Aussie Jack McNamara is loving life in the Colne Valley and, as captain of Golcar Cricket Club, he’s excited for the new season.
Jack lives in Golcar with wife Louise, 35, and their 15-month-old daughter Alice. He’s been with Golcar for the best part of a decade and permanently swapped Melbourne, Australia’s second city, for a village in God’s own county three years ago.
Jack, 34, said: “I played 15 years of great cricket in Australia then, about 10 years ago, I came over here to be an overseas player for Golcar. I met my wife and we were dating back and forth from here and Australia and then I moved here permanently three years ago.
“I love living in Golcar and I’m very proud to do so. A lot of people were very kind to me when I first came over here so I want to really do well for them as captain of the club.”
Aussies are fiercely competitive by nature and Jack has had to adapt his style somewhat. “The attitude is a bit different over there to over here,” said Jack. “Back home it’s all very competitive even in training and there’s an attitude of the harder you work the luckier you get. Here it’s more relaxed and, as captain, I’m trying to find a middle ground.”
The cricket season is set to start on April 17 and Jack is looking for a successful campaign. He is targeting a top half finish in the Huddersfield Cricket League’s Premiership. The club will also become the first in the league to live stream all its matches.
Jack said: “In the last full season we got to the semi-finals of the cup and won the T20 competition. We also finished in the top half of the table. If we do similar to that this year that’d be great.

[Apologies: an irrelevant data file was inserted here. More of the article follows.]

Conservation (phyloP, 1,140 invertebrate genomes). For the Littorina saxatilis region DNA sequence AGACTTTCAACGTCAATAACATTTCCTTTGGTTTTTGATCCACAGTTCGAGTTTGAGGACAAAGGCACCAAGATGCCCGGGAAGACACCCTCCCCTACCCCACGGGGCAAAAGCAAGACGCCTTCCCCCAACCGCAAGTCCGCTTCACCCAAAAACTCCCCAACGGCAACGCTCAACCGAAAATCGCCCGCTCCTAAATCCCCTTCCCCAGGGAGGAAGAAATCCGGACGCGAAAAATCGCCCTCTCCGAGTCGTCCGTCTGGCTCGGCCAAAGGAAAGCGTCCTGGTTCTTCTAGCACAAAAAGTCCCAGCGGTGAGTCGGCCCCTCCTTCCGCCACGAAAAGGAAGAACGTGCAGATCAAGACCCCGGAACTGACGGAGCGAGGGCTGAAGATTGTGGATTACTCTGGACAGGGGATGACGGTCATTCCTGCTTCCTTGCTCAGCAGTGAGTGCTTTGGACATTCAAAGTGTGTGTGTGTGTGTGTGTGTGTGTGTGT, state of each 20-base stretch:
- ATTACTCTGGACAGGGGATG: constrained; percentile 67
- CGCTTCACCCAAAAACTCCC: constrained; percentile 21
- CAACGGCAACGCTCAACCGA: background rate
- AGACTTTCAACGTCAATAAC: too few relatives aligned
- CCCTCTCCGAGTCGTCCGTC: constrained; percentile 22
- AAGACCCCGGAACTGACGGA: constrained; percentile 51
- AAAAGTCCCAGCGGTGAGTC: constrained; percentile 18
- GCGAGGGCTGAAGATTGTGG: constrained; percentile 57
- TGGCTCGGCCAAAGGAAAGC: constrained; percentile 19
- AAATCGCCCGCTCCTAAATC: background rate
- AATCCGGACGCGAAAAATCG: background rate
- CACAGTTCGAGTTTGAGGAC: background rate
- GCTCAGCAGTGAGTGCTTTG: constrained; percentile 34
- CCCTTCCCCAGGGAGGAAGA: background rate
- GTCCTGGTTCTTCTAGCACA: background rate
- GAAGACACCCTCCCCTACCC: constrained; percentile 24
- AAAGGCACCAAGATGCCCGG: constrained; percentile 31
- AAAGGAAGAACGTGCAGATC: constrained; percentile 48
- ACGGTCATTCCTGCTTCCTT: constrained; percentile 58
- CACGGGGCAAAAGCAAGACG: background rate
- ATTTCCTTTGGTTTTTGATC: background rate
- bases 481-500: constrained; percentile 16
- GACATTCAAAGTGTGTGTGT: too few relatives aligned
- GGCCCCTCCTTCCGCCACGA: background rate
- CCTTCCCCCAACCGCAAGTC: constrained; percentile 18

“We trained for the first time a few nights ago. We’ve scheduled training to be three nights a week. It isn’t mandatory to turn up though for the first few weeks. We just want to offer somewhere where people can come and train and get outside.”
One thing Jack is looking forward to is reconnecting with all his friends around the sport he loves. He thinks all sports clubs will provide a boost to people’s health and mental well-being as they open up again.
“The big thing with cricket is the social side to the game,” said Jack. “People like to go because they can spend time with their mates, have a laugh and talk rubbish!
“Sports clubs of all types are a fantastic hub for the community and we are no different in Golcar. Something that has happened during Covid is people’s mental health has taken a dive especially in lockdown.
“I think that’s where sports clubs will have a big impact moving forward. Young men, in particular, aren’t the best at talking about their struggles with mental health.
“However if they are involved in a team it certainly might be a more comfortable setting for those men to open up.”